In G20 Photo, Trump Couldn’t Shove His Way to the Front and Center of World Leaders

We all know that President Donald Trump likes to get prime position in any photo opportunity. On his first visit to Europe in May, he appeared to shove the prime minister of Montenegro aside to get to the front of the pack of world leaders, providing yet another viral sensation for the internet.

Related: Trump's America is 'no friend' says Germany's Angela Merkel ahead of 'thorny' G20 summit

Unfortunately for Trump, he was unable to use the same tactics Friday in Hamburg, Germany, as he posed for his first G20 photo. Instead, Trump was left on the outside looking in, to the far right of the group, only prevented from being on the very outer limits by French President Emmanuel Macron, who made a late move to stand next to the American leader.

G20 photo South African President Jacob Zuma, Indonesian President Joko Widodo, Australian Prime Minister Malcolm Turnbull, Brazilian President Michel Temer, Chinese President Xi Jinping, German Chancellor Angela Merkel, French President Emmanuel Macron, British Prime Minister Theresa May, Indian Prime Minister Narendra Modi, Mexican President Enrique Pena Nieto, Italian Prime Minister Paolo Gentiloni, Japanese Prime Minister Shinzo Abe, Canadian Prime Minister Justin Trudeau, South Korean President Moon Jae-in, Russian President Vladimir Putin, Turkish President Recep Tayyip Erdogan, U.S. President Donald Trump, European Council President Donald Tusk, International Monetary Fund Managing Director Christine Lagarde, Dutch Prime Minister Mark Rutte, Spanish Prime Minister Mariano Rajoy, World Bank President Jim Yong Kim, Financial Stability Board President Mark Carney, European Commission President Jean-Claude Juncker, Saudi Arabia Minister of State Ibrahim Abdulaziz Al-Assaf, United Nations Secretary-General Antonio Guterres, Norwegian Prime Minister Erna Solberg and Vietnamese Prime Minister Nguyen Xuan Phuc pose for a family photo at the G20 leaders summit in Hamburg, Germany, on July 7. Ludovic Marin/Reuters

While they certainly would have been interesting, any attempts by Trump to ensure a better position in the shot likely would have proved futile. There are complex protocols that affect the positioning of the world leaders in the official photo, but it primarily comes down to how long they have been in office.

Thus, Trump, who entered the White House only in January, was on the outskirts, with Macron, who became the French president in May, to the outside of him. On the other side of the shot was South Korea’s newly elected leader, Moon Jae-in.

Meanwhile, taking up prime position in the center of the photo was Germany’s Angela Merkel, who has held power in Germany since 2005.

The protocol involved didn’t stop many from attaching plenty of symbolism to the U.S. president being on the outer reaches of world leaders, particularly when a year ago President Barack Obama was front and center next to Merkel.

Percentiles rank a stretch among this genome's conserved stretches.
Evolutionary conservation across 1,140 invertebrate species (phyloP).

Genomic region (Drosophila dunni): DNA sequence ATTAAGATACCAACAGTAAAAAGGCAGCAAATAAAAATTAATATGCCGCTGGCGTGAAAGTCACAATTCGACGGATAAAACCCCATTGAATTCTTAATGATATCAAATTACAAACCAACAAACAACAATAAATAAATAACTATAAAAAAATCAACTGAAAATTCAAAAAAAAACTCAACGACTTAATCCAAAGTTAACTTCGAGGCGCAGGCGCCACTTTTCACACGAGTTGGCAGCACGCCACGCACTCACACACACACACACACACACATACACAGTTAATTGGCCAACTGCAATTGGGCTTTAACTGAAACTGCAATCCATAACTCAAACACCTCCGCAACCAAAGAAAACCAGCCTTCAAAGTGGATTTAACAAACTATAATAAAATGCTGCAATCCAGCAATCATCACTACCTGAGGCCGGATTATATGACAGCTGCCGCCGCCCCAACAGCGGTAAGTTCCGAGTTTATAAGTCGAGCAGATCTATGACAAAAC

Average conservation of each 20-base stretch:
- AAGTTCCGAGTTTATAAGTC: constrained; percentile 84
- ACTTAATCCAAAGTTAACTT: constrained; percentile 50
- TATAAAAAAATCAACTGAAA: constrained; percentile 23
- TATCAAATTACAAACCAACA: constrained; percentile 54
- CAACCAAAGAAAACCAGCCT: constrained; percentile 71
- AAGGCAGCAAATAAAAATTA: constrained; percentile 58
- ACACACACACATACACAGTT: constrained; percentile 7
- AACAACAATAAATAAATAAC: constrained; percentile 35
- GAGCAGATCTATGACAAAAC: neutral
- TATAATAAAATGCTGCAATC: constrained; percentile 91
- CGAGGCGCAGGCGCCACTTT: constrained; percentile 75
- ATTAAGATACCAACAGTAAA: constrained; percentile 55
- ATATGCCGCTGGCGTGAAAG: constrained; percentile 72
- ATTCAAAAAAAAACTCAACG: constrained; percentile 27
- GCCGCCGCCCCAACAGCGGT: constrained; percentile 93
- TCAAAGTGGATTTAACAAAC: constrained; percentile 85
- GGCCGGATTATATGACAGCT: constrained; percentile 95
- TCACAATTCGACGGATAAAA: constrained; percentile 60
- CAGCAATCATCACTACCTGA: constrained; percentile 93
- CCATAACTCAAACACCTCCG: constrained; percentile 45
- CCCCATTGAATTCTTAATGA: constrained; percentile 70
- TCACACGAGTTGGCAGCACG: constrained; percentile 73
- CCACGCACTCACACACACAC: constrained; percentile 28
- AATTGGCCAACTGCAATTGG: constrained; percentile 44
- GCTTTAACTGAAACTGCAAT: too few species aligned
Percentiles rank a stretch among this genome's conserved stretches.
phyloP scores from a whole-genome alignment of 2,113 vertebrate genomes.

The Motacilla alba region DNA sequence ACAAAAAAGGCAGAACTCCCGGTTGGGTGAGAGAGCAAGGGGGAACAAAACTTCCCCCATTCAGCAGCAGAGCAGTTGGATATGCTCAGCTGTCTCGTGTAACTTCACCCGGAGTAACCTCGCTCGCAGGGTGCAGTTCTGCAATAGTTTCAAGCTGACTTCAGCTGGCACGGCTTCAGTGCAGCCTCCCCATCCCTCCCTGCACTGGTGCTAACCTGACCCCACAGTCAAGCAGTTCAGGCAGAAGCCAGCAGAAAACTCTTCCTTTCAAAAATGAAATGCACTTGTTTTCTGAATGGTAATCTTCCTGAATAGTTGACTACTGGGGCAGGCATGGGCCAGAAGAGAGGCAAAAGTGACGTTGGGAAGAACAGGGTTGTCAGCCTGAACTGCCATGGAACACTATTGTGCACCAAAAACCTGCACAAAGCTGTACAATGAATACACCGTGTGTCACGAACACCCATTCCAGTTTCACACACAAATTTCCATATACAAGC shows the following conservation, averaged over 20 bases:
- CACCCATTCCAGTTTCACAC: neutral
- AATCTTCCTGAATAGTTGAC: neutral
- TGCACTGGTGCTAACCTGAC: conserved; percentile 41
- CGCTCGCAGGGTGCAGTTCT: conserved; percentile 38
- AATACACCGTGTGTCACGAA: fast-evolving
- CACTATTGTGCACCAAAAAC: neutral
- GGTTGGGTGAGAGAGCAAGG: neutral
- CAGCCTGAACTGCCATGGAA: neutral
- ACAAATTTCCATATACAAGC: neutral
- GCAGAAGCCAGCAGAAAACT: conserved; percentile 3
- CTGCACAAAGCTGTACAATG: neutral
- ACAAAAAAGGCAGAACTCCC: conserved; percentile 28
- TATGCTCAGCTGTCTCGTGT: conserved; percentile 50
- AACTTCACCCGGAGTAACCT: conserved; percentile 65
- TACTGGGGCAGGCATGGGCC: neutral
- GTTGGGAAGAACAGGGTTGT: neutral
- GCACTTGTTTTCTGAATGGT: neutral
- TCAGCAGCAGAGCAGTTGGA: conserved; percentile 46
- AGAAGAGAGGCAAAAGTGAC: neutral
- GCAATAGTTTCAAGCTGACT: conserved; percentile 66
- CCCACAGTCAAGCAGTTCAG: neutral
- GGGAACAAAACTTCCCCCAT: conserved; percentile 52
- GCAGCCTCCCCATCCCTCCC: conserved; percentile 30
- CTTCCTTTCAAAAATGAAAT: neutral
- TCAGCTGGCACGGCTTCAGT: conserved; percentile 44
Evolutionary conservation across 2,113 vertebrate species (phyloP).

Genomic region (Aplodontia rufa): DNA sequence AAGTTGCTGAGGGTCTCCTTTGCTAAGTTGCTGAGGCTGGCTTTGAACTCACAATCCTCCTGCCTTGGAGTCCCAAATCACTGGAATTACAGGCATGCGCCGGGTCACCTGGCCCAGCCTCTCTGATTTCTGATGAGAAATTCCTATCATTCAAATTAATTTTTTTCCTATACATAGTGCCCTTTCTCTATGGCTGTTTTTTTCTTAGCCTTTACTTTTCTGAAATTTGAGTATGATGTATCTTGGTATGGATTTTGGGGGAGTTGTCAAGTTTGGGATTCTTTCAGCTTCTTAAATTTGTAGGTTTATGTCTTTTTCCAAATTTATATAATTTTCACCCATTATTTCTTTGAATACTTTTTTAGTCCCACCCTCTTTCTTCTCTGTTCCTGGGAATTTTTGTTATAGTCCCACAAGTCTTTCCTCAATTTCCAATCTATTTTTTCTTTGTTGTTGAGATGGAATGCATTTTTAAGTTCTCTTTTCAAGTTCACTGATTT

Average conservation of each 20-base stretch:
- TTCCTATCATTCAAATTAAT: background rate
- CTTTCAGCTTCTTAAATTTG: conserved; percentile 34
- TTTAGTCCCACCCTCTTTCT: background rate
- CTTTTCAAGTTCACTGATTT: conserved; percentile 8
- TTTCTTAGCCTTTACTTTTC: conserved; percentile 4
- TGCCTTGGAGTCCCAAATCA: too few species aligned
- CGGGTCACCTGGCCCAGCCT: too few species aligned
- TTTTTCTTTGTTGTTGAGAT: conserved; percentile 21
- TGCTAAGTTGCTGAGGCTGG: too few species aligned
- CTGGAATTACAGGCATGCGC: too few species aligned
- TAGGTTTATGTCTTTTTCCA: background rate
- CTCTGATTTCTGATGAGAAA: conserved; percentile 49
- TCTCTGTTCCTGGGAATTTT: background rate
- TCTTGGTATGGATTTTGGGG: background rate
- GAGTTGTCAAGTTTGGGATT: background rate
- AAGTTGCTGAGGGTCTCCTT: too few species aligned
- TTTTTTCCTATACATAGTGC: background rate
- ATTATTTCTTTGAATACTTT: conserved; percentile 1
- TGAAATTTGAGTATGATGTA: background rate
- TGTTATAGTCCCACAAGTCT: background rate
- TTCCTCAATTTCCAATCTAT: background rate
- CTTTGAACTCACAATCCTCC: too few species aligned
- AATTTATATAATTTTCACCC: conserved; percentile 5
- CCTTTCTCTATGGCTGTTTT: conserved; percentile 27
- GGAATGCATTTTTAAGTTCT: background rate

G20 2016 From left, front row: Brazilian President Michel Temer, Indonesian President Joko Widodo, Mexican President Enrique Pena Nieto, South African President Jacob Zuma, U.S. President Barack Obama, German Chancellor Angela Merkel, Chinese President Xi Jinping, Turkish President Recep Tayyip Erdogan, Russian President Vladimir Putin, French President Francois Hollande, South Korean President Park Geun-Hye, Argentinian President Mauricio Macri, Indian Prime Minister Narendra Modi; second row, from left: Saudi Arabian Deputy Crown Prince and Minister of Defense Muhammad bin Salman Al Saud, British Prime Minister Theresa May, Australian Prime Minister Malcolm Turnbull, Italian Prime Minister Matteo Renzi, Laos President Bounnhang Vorachith, Kazakhstan President Nursultan Nazarbayev, Chadian President Idriss Deby, Senegalese President Macky Sall, Egyptian President Abdel Fattah el-Sissi, Japanese Prime Minister Shinzo Abe, Canadian Prime Minister Justin Trudeau, European Council President Donald Tusk, President of the European Commission Jean-Claude Juncker; third row, from left: Argentinian President Mauricio Macri, (unknown), IMF Managing Director Christine Lagarde, Thai Prime Minister Prayut Chan-O-Cha, Singapore Prime Minister Lee Hsien Loong, Spanish Prime Minister Mariano Rajoy, U.N. Secretary-General Ban Ki-moon and three others pose for family photo in Hangzhou, China, on September 4, 2016. Greg Baker/AFP/Getty Images

Trump has embraced a set of “America first” policies that put the values of international cooperation firmly to the backburner. Most notably, he pulled the United States out of the Paris climate accord, making the U.S. only the third country not signed up to the historic agreement to tackle climate change. In his speech announcing the decision, Trump encapsulated his approach by plainly stating that he represents the people of “Pittsburgh, not Paris.”

Predictably, the decision was met by widespread condemnation around the world, notably by Macron and Merkel. Following Trump’s first visit to Europe, during which he failed to pledge the United States’ commitment to NATO’s Article 5, the principle of common defense, Merkel said that the era of Europe being able to fully rely on the U.S. was over under Trump’s leadership.